As we pointed out in these two articles, radiometric dates are based on known rates of radioactivity, a phenomenon that is rooted in fundamental laws of physics and follows simple mathematical formulas.
Natural processes absorb the equivalent of all natural emissions plus about 57% of man-made emissions, leaving an additional 16 billion metric tons of CO2 in the atmosphere each year. † In permafrost regions, perennial snow accumulations trap air bubbles that leave records of past airborne CO2 concentrations,   and because regional CO2 concentrations vary by less than 10 parts per million over the Earth, these local records are globally representative.  * Instruments located on satellites can measure certain properties of oxygen that vary with temperature.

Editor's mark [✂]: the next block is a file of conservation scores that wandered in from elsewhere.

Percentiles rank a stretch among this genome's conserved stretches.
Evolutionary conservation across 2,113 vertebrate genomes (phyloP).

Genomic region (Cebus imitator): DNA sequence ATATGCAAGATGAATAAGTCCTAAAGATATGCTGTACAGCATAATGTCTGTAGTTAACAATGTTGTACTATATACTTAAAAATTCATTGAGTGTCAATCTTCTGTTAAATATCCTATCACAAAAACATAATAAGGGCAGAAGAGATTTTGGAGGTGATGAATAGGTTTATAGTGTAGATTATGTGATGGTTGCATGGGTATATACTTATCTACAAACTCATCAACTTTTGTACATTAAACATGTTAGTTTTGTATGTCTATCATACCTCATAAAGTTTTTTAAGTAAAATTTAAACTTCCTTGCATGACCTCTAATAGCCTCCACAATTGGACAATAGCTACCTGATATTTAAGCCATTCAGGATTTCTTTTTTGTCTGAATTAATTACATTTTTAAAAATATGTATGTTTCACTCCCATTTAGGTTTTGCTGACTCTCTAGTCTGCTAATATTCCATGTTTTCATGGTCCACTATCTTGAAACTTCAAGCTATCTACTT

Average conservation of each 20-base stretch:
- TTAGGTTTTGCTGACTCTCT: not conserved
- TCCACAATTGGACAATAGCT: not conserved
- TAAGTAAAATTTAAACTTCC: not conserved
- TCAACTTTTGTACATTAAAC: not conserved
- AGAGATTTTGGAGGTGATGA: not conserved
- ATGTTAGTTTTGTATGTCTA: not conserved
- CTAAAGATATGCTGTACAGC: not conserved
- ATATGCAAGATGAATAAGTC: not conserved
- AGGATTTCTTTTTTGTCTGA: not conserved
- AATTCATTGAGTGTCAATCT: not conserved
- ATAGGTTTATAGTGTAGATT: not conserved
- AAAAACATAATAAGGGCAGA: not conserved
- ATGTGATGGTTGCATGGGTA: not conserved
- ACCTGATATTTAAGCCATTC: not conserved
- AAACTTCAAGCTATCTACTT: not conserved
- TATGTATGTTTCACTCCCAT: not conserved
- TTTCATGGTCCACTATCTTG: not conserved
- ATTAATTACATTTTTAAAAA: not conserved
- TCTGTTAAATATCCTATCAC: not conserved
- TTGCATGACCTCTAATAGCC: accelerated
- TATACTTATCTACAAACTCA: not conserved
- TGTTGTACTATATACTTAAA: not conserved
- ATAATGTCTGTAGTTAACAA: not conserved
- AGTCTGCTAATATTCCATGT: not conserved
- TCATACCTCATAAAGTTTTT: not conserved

A shellfish alive today in a lake within a limestone catchment, for instance, will yield a radiocarbon date which is excessively old.
The reason for this anomaly is that the limestone, which is weathered and dissolved into bicarbonate, has no radioactive carbon.
It involves the chemical reactions between chemical compounds in the atmosphere and chemical compounds on the planet's surface.
When your car's exhaust pipe falls apart noisily, it is because the steel from which it was constructed has, over several years, reacted with oxygen and rainwater to form rust. But that's a relatively fast example involving a relatively unstable compound.